For Immediate Release - November 15, 2007

GOVERNOR PATRICK SIGNS BILL RESTORING EXEMPTION FOR NON-WATERFRONT TIDELANDS

Measure restores certainty, predictability for property owners

BOSTON - Thursday, November 15, 2007 - Governor Deval Patrick today signed into law a consensus bill re-establishing title clarity for properties built in landlocked filled tidelands and granted regulatory exemption from the state's Chapter 91 licensing process for waterfront properties.

In February, the Supreme Judicial Court ruled that the Department of Environmental Protection, which administers Chapter 91, lacked authority to exempt from licensing properties located on filled tidelands that are not on the waterfront - at least 250 feet from the water and separated from it by a public way - which the agency had done since 1990. Until the Legislature clarified the status of that regulatory exemption, a cloud hung over the title of properties in 3,000 acres of Boston alone, and another 1,000 acres across the Commonwealth.

The Legislature approved a consensus bill confirming the exemption of such landlocked tidelands from Chapter 91 licensing, but also providing additional protections for the public interest by means of a new public benefit review for large developments in tidelands and an examination of groundwater levels in communities (such as Boston's Back Bay) where low groundwater is a concern.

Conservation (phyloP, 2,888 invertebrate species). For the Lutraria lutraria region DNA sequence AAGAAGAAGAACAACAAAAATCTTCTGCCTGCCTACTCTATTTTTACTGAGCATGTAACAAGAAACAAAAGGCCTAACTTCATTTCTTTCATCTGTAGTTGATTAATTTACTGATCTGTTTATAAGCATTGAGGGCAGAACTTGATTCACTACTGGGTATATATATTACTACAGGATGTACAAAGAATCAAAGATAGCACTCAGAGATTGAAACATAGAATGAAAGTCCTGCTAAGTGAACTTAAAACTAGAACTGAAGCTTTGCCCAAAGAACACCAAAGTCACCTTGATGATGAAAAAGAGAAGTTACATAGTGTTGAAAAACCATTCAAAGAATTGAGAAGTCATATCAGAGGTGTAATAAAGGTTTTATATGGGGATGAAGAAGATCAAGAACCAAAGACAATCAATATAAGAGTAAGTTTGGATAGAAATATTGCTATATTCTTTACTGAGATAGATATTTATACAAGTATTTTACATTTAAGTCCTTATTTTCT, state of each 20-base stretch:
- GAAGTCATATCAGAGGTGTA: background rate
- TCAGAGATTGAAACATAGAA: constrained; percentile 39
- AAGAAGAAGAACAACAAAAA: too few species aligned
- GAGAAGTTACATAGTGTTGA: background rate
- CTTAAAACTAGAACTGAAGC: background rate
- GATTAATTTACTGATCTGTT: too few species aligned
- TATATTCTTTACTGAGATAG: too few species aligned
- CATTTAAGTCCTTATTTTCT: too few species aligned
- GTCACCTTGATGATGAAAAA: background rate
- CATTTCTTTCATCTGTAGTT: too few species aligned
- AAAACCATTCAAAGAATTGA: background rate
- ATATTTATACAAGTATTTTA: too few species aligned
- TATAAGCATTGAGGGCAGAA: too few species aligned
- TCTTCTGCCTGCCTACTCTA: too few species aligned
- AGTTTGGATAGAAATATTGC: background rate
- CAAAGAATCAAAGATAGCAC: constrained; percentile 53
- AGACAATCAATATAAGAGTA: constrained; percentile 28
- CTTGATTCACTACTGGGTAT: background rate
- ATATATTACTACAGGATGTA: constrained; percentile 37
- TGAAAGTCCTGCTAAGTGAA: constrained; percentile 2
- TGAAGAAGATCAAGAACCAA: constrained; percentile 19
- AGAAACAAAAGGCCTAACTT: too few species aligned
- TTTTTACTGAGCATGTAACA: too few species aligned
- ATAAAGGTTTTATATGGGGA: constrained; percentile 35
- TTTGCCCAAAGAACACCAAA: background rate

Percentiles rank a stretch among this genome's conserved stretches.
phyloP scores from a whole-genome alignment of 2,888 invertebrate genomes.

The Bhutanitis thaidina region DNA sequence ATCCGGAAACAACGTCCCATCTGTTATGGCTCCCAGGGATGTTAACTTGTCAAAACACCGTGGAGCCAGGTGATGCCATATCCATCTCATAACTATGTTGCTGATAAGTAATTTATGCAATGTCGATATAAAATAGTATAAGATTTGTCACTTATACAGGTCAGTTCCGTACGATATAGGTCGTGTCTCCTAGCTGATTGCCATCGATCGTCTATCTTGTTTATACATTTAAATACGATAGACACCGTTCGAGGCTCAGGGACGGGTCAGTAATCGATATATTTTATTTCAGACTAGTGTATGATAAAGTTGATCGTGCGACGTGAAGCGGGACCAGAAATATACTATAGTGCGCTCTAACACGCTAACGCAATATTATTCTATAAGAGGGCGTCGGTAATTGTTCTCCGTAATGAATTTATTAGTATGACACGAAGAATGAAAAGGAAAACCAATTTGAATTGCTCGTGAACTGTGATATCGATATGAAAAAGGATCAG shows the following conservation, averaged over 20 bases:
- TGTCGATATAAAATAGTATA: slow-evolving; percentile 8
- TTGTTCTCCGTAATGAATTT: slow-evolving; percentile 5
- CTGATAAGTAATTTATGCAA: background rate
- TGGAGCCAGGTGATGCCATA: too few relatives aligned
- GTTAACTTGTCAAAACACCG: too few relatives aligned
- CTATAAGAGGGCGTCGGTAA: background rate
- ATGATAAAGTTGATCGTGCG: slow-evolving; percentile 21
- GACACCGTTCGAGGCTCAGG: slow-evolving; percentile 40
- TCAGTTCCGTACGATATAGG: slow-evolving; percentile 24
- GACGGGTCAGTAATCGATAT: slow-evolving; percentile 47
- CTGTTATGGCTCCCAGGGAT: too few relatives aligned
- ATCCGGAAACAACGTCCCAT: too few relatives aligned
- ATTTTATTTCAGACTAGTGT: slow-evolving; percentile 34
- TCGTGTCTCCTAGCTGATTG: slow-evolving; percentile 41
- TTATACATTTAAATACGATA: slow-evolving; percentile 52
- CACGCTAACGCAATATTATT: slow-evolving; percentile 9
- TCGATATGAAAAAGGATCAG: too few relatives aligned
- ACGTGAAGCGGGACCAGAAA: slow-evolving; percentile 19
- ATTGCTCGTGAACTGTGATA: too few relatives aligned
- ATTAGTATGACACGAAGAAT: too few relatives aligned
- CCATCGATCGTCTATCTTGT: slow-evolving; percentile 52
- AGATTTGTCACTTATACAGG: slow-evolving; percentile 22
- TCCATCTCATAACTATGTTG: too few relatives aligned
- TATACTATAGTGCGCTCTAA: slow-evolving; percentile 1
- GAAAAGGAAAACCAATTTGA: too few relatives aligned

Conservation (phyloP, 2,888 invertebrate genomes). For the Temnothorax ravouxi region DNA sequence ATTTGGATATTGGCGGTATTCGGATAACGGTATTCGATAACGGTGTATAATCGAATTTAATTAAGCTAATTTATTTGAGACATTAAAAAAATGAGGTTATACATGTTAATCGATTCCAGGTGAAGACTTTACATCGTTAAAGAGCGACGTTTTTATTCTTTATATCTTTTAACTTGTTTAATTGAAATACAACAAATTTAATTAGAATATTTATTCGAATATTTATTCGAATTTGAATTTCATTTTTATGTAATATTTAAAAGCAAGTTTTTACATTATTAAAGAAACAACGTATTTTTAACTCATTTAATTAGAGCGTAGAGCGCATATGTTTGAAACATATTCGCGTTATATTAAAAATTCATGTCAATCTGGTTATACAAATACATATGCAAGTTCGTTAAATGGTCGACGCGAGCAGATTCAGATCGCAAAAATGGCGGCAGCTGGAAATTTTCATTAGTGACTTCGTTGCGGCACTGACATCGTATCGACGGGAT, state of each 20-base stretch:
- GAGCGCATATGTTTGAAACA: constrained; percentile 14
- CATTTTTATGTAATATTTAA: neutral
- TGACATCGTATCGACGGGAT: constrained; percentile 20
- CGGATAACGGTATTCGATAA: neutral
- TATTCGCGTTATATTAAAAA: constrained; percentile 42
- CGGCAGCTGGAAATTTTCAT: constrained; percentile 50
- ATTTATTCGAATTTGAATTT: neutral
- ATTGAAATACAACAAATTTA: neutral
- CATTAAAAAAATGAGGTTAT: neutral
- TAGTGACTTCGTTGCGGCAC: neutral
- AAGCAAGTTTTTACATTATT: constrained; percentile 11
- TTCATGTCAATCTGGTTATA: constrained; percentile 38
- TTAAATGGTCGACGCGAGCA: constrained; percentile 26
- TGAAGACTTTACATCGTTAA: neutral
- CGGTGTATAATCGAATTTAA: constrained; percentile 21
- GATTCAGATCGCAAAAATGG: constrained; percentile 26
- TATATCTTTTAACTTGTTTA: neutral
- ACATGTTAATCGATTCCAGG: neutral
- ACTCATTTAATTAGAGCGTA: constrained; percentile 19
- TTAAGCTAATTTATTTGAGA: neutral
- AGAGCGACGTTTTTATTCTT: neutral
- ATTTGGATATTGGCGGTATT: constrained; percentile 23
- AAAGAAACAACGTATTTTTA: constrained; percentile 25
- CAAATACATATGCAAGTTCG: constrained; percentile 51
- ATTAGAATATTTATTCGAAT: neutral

"I am delighted to sign this bill to provide reassurance for thousands of property owners who received an exemption from Chapter 91 in the past and clarify the rules going forward," said Governor Patrick. "This new law provides predictability for land development and protects the public interest."

"Many former tidelands are now so far from the water that there is no practical way for the public to use these areas for water-related activities," Senate President Therese Murray said. "This law lifts a cloud of uncertainty over thousands of parcels across the Commonwealth and restores an effective and efficient permitting process, allowing DEP to focus on areas where public access and other amenities are both possible and desirable."

"This new tidelands law is a true compromise - offering public protections for communities to have a say in how their land is developed while clarifying the process for developers looking build on our tidelands," said Speaker Salvatore F. DiMasi. "This is a common sense solution to a complicated problem and I commend all those on both sides of the aisle in the House, Senate and Patrick administration who worked so hard to make sure we got this done the right way."

This bill, crafted by a conference committee chaired by Representative Frank Smizik and Senator Pamela Resor after thorough discussion and deliberation in the Legislature:

 

  • Exempts future uses and structures on non-waterfront properties from the waterfront licensing requirement;
  • Confirms the Ch. 91 exemption for all existing uses and structures on non-waterfront tidelands, an exemption that has worked successfully since 1990;
  • Creates a new "public benefit review," under the Secretary of Energy and Environmental Affairs, for new large-scale development projects located in tidelands;
  • Amends the environmental review process to include examination of groundwater levels in communities where low groundwater has been identified as a problem.

"This bill is a fair and balanced compromise that will allow important economic development projects to proceed while ensuring that public benefits are closely examined," said David I. Begelfer, CEO of NAIOP. "This was a true team effort, and I applaud the hard work of Governor Deval Patrick and his Administration, Speaker of the House Salvatore DiMasi, and Senate President Therese Murray."

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